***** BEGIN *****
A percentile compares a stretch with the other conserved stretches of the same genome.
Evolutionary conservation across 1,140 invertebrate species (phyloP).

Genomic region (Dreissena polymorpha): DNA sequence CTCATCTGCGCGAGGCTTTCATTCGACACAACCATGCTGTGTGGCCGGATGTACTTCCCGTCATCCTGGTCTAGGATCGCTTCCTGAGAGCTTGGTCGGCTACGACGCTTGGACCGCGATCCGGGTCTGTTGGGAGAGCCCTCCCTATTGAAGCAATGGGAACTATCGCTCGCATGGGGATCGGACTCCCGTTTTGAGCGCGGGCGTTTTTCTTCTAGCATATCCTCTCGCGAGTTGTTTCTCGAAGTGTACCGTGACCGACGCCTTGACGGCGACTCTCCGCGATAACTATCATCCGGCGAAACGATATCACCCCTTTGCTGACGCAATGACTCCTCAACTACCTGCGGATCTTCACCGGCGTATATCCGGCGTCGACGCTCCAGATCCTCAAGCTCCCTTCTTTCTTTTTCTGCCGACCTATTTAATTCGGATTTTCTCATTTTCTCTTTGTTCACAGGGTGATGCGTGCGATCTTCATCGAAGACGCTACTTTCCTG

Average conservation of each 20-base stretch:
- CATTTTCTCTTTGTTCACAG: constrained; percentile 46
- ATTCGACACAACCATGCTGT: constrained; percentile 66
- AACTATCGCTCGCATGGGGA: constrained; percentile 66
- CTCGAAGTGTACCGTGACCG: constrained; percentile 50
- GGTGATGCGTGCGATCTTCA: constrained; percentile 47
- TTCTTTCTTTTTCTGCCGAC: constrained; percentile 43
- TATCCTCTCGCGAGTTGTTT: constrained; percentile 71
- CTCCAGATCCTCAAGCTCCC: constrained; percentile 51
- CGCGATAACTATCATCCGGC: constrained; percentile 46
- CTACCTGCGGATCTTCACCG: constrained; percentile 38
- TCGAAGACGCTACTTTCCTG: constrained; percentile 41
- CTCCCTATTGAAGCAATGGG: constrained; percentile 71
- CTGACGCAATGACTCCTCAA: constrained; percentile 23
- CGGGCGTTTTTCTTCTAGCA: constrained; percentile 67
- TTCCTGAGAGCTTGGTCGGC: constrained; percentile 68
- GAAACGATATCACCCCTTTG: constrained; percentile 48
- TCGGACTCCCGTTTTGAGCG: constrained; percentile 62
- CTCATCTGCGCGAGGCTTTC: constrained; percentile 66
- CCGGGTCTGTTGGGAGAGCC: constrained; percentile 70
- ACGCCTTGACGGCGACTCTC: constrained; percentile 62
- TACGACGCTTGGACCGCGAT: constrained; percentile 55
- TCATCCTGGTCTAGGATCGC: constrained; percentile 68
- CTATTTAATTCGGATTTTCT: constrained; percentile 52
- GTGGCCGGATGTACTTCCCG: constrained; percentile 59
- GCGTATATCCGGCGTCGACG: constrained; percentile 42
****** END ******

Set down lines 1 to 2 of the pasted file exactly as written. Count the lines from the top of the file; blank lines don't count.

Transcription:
A percentile compares a stretch with the other conserved stretches of the same genome.
Evolutionary conservation across 1,140 invertebrate species (phyloP).